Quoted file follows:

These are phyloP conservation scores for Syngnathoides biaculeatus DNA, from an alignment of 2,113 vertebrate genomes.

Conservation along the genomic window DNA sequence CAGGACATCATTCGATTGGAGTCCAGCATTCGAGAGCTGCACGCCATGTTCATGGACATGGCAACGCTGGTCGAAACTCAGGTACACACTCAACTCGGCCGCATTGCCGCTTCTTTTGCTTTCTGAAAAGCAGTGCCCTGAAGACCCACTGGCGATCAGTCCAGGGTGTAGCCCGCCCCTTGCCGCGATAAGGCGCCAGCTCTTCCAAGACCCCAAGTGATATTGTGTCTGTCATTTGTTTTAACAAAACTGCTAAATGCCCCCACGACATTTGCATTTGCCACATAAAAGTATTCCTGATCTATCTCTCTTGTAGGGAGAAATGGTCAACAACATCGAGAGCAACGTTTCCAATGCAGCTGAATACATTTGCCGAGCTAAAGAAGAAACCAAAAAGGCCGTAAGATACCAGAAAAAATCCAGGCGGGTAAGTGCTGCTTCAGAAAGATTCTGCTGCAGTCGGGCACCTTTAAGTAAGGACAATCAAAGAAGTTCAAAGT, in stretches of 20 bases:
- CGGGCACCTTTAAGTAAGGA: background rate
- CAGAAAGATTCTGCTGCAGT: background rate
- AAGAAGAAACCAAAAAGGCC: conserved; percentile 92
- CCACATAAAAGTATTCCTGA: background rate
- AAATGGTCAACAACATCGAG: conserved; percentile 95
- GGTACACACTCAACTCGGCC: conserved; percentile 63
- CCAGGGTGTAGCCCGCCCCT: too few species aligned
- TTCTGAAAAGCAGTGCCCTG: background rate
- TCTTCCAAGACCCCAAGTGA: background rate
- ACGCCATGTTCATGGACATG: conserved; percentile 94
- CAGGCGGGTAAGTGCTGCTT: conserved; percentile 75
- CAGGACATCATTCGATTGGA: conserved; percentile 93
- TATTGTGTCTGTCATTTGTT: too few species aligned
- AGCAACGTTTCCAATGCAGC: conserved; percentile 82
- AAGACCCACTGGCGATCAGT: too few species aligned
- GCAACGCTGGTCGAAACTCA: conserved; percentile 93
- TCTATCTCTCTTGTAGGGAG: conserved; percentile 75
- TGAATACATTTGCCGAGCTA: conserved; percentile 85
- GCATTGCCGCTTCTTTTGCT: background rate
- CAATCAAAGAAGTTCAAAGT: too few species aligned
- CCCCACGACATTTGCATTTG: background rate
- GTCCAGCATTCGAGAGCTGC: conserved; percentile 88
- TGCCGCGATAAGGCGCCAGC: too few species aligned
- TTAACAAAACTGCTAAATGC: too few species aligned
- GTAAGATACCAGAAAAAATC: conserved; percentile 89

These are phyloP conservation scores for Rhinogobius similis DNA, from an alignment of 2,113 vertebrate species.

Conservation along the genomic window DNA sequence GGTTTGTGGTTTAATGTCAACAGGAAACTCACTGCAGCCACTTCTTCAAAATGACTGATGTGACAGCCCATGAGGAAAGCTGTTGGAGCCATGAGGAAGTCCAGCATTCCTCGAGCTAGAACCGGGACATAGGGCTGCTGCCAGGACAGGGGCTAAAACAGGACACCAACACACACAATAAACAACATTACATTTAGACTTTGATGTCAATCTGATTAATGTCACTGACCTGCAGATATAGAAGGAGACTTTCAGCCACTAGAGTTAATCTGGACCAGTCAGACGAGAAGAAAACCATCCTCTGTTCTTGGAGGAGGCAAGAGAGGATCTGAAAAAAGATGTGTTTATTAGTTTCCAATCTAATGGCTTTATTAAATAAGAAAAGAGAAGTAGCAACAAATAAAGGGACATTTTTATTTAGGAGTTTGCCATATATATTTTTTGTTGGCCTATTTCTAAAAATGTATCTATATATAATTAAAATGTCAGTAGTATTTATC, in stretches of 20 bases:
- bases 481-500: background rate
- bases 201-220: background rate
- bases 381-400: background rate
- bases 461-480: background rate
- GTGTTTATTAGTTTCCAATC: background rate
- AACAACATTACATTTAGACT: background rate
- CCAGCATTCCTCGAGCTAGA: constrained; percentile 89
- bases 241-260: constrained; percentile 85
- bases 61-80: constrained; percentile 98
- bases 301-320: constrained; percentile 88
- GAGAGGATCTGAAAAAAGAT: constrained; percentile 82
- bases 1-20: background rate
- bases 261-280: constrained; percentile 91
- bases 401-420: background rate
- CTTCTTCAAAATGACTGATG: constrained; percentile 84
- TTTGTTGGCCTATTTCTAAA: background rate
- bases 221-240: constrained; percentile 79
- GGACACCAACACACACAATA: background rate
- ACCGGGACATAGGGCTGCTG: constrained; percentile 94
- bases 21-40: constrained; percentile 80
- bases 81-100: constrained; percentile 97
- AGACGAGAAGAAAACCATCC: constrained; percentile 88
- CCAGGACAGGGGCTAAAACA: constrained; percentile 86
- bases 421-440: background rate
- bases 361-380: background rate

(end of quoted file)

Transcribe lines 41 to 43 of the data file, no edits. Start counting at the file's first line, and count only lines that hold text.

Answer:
- bases 1-20: background rate
- bases 261-280: constrained; percentile 91
- bases 401-420: background rate